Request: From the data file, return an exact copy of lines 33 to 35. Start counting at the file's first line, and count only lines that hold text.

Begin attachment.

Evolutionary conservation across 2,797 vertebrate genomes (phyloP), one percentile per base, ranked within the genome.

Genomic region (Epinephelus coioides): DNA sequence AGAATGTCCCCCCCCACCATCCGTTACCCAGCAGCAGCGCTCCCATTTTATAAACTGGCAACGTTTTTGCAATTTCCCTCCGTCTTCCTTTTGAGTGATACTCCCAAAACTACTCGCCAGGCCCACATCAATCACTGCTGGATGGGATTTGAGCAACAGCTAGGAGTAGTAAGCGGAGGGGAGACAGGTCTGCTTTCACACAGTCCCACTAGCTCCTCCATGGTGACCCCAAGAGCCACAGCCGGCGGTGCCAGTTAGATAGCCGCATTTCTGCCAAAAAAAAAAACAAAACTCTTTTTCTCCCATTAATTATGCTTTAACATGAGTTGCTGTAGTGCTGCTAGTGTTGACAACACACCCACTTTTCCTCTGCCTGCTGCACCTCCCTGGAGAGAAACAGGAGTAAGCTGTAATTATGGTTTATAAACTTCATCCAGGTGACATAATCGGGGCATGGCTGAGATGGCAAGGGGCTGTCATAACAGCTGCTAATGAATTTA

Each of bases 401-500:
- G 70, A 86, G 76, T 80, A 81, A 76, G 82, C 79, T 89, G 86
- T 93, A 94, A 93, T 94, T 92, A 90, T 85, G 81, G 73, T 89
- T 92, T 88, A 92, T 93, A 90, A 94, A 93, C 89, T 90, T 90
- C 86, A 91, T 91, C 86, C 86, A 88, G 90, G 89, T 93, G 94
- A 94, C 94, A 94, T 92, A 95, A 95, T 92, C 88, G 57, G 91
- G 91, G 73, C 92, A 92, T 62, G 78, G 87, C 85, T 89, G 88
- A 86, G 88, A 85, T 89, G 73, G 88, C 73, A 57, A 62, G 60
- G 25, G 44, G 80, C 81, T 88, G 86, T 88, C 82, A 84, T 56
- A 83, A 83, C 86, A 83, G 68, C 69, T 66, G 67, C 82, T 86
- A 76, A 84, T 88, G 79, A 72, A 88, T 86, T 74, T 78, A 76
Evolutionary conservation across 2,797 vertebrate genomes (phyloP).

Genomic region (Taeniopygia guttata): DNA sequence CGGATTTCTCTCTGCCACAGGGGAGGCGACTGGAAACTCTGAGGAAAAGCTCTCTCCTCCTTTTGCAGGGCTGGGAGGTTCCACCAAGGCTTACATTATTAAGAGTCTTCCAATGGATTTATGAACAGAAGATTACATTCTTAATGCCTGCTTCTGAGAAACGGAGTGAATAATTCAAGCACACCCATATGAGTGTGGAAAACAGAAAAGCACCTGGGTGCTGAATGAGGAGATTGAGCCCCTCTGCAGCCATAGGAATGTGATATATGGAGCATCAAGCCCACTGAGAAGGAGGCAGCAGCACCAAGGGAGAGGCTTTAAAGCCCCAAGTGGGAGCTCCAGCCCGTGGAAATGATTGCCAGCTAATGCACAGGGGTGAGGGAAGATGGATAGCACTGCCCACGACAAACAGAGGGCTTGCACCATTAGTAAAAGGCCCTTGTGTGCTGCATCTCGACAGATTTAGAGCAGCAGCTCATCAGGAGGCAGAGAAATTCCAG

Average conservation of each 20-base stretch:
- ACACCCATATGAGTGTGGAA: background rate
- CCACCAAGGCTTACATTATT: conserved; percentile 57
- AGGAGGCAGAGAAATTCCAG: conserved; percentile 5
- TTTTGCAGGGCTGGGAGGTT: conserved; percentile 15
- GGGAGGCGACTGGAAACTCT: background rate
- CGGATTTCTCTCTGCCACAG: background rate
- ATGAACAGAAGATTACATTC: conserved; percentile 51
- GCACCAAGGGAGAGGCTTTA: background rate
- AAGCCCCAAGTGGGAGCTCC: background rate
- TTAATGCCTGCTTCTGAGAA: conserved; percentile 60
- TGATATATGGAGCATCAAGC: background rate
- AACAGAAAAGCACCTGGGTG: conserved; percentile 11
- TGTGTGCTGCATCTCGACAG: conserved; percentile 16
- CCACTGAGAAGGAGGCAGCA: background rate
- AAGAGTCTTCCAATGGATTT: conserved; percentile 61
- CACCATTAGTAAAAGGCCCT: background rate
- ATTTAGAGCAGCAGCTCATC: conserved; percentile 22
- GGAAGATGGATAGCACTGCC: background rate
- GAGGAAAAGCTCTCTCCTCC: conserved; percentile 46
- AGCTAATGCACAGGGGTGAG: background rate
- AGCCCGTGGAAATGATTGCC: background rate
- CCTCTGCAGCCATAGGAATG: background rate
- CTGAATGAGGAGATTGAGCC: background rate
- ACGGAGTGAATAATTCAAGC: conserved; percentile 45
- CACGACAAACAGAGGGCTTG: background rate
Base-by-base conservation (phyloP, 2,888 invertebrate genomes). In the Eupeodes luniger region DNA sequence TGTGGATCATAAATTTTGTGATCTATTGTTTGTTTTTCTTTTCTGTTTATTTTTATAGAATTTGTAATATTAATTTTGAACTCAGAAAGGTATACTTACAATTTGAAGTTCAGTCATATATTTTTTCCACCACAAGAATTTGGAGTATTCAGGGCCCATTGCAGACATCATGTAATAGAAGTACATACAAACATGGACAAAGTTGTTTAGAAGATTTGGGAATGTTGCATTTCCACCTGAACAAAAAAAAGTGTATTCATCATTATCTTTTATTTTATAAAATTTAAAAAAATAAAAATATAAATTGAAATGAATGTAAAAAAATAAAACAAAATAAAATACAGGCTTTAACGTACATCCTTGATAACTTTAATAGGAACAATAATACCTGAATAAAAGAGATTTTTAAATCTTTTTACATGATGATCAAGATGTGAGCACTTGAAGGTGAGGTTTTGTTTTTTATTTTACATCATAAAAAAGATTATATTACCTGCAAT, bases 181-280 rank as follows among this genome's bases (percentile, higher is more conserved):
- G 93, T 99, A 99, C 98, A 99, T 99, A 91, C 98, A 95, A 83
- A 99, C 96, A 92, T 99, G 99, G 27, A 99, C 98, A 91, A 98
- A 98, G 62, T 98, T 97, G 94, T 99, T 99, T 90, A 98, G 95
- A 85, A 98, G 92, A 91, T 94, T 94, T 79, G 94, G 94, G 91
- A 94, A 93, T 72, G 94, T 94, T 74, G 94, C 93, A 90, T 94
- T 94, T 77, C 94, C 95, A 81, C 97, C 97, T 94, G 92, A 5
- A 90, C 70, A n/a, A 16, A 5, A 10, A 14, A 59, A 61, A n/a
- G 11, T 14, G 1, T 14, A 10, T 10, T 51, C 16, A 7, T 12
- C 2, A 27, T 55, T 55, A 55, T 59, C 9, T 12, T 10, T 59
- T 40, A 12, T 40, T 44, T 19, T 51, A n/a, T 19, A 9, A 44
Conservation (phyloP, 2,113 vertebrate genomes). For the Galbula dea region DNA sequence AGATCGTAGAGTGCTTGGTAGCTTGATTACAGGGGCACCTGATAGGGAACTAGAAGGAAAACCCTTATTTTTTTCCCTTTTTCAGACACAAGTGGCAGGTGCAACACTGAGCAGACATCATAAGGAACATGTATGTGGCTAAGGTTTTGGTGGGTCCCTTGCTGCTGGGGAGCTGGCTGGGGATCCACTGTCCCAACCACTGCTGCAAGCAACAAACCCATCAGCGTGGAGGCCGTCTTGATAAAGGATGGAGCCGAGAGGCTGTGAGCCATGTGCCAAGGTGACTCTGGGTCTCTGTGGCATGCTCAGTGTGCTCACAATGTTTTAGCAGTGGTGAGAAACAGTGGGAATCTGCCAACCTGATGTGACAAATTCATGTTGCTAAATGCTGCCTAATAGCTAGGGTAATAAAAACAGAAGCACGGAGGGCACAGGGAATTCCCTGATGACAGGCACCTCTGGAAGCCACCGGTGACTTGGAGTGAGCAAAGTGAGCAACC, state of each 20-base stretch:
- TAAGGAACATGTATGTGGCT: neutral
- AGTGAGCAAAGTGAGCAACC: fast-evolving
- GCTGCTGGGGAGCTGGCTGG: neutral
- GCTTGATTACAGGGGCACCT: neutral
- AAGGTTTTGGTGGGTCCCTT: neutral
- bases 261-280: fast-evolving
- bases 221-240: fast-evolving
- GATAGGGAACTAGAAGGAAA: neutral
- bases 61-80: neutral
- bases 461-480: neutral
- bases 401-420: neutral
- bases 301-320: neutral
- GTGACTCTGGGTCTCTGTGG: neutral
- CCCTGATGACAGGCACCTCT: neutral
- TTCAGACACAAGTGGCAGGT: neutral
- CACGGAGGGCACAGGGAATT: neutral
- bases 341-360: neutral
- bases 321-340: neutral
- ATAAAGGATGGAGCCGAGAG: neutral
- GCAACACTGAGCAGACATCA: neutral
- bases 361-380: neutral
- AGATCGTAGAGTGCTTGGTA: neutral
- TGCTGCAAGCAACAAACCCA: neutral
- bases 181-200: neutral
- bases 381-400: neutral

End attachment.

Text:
- ATTTAGAGCAGCAGCTCATC: conserved; percentile 22
- GGAAGATGGATAGCACTGCC: background rate
- GAGGAAAAGCTCTCTCCTCC: conserved; percentile 46